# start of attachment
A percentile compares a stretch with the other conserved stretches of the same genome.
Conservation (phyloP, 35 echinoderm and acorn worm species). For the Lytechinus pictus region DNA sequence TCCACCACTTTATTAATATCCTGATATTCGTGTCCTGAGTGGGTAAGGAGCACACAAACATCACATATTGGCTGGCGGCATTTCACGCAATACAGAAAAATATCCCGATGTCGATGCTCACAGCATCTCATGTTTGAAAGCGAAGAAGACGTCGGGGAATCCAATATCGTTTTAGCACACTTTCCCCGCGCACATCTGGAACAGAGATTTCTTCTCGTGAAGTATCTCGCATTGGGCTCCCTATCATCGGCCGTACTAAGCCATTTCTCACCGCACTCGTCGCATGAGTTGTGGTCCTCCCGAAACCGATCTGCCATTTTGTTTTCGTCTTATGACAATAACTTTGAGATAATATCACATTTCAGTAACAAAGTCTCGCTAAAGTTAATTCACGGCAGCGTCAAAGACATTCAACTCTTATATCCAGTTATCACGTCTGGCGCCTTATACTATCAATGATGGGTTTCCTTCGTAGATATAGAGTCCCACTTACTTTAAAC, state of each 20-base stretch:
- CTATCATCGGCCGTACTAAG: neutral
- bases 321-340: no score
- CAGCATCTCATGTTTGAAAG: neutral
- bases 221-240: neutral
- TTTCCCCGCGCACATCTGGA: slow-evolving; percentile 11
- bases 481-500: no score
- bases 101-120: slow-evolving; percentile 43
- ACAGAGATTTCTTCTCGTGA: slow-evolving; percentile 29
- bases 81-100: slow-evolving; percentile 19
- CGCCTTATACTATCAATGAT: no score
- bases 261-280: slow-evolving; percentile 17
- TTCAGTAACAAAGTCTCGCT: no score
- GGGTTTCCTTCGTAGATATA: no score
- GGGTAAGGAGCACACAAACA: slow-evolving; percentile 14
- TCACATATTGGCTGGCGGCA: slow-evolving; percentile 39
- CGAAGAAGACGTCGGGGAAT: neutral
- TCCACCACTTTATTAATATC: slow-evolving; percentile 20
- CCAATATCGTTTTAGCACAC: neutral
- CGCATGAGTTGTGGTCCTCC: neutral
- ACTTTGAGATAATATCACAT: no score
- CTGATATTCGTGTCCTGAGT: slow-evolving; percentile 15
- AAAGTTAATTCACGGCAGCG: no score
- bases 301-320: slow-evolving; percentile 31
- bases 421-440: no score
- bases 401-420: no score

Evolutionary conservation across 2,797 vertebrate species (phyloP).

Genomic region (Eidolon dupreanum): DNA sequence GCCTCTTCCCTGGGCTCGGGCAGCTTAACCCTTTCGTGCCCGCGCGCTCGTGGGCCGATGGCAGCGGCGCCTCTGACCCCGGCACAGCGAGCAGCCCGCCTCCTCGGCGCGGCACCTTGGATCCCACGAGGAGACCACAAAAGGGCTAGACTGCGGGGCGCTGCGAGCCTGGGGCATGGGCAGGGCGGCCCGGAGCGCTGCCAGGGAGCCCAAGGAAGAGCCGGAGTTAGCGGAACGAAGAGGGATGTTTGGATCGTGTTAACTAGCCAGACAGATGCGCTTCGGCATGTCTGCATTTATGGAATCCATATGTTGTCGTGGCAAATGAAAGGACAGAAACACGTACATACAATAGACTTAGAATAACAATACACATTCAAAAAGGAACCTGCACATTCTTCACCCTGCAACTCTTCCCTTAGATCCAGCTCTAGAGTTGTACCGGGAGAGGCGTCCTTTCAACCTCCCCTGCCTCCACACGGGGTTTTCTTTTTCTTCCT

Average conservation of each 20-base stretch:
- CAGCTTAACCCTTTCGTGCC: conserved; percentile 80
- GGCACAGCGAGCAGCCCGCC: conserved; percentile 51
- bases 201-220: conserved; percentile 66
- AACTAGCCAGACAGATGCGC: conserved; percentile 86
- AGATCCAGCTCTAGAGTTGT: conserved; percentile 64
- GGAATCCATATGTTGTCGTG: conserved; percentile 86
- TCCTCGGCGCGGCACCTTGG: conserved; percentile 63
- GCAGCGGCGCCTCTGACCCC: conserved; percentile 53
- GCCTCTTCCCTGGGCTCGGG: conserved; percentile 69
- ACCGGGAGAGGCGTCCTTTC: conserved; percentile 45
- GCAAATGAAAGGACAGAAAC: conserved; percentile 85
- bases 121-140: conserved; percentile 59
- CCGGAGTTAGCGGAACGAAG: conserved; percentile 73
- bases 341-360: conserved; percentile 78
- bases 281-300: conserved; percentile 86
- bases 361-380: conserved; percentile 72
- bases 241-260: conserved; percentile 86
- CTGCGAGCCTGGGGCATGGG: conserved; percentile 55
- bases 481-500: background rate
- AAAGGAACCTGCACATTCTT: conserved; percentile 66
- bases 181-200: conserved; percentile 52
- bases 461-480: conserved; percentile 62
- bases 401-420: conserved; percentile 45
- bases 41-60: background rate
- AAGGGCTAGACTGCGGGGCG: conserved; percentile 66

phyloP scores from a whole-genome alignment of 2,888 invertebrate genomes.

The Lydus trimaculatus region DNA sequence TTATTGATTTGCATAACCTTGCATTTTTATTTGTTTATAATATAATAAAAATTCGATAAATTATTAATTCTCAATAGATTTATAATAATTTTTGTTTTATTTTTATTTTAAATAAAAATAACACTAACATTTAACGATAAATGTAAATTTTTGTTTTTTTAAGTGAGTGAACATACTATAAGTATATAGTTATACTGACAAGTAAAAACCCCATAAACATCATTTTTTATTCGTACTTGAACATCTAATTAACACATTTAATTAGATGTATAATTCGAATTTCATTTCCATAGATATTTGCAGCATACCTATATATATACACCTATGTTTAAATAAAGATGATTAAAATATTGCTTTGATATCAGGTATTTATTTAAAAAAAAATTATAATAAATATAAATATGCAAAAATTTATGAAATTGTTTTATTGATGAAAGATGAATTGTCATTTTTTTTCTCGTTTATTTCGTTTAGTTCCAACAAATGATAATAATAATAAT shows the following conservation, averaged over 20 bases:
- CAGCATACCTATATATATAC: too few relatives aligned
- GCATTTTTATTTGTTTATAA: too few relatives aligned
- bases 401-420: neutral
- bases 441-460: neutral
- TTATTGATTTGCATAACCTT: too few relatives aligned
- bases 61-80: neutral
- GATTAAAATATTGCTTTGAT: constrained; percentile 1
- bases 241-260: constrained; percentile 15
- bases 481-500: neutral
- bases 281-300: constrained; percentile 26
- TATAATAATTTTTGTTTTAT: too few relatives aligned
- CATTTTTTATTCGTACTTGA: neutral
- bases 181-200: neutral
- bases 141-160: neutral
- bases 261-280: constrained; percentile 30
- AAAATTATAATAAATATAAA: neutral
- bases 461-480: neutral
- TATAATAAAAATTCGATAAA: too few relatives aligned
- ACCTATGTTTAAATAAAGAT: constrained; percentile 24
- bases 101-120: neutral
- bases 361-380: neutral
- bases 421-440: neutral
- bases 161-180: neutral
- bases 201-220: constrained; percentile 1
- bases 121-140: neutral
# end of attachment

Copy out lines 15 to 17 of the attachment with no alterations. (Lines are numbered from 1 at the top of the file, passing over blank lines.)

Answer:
- GGGTTTCCTTCGTAGATATA: no score
- GGGTAAGGAGCACACAAACA: slow-evolving; percentile 14
- TCACATATTGGCTGGCGGCA: slow-evolving; percentile 39